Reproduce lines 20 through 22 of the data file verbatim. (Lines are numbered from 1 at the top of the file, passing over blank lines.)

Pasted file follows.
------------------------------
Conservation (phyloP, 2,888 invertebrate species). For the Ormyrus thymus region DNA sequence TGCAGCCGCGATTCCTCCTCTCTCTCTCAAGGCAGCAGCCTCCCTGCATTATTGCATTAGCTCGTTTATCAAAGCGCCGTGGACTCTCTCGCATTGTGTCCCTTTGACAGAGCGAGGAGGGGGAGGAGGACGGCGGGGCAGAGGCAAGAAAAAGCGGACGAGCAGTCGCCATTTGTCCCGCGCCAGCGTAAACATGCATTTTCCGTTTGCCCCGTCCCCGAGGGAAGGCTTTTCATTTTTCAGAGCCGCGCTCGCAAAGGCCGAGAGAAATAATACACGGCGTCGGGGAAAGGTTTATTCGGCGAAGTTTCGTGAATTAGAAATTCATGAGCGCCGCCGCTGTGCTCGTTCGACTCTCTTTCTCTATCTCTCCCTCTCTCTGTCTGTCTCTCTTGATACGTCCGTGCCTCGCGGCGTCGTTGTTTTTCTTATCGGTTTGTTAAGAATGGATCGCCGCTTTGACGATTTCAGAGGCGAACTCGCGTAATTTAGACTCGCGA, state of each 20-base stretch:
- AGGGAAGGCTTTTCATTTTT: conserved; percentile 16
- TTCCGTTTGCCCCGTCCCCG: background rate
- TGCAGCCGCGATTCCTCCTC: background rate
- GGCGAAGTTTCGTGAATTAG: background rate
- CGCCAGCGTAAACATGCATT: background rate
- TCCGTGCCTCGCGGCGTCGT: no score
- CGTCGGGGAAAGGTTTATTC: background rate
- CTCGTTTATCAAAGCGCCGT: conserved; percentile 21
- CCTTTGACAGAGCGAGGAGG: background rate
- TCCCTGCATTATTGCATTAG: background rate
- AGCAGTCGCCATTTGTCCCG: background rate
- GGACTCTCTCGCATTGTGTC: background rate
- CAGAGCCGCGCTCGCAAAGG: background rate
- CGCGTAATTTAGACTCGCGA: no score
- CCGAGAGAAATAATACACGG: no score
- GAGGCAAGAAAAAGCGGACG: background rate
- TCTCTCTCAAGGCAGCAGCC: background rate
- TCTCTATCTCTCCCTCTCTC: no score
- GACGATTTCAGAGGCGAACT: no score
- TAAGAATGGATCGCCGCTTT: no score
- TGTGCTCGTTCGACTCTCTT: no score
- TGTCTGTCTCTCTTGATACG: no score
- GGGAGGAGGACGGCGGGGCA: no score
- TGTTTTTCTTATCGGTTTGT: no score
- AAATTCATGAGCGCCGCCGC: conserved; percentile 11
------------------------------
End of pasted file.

- GACGATTTCAGAGGCGAACT: no score
- TAAGAATGGATCGCCGCTTT: no score
- TGTGCTCGTTCGACTCTCTT: no score